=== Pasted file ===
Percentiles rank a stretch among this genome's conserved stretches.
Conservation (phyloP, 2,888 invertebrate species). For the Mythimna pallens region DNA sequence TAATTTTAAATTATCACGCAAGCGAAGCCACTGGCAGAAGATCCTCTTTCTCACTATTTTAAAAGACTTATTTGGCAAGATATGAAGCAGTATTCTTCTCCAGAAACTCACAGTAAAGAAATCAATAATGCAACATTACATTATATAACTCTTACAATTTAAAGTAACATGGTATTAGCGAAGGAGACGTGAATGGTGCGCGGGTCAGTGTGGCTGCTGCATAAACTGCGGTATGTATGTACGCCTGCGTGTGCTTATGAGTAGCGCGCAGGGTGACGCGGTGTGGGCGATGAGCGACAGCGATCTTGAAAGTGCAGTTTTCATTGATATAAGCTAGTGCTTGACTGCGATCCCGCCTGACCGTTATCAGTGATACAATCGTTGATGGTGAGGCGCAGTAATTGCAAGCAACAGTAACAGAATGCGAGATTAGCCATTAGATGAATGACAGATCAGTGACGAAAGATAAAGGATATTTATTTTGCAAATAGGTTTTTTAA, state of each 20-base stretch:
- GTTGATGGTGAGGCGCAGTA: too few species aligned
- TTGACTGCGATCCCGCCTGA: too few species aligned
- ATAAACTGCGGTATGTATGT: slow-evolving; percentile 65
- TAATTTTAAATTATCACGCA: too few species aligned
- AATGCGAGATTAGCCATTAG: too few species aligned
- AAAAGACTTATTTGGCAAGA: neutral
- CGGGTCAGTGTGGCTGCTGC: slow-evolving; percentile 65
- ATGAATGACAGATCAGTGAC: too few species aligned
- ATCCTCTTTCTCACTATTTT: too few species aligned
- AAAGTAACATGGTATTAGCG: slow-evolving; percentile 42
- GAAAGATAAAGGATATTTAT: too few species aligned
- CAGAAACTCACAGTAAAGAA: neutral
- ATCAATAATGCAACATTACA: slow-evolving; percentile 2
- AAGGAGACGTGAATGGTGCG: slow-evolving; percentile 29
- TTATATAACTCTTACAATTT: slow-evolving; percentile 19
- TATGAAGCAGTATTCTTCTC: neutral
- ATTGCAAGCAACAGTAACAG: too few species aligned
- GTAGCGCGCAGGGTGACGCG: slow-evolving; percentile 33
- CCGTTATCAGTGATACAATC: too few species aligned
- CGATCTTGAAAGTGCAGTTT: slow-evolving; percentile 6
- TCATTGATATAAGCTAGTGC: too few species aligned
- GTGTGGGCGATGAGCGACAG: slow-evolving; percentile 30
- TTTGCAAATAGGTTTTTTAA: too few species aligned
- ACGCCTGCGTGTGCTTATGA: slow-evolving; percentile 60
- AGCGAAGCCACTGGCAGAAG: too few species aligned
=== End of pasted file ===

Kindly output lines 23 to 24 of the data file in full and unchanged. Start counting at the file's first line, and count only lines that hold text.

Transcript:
- TCATTGATATAAGCTAGTGC: too few species aligned
- GTGTGGGCGATGAGCGACAG: slow-evolving; percentile 30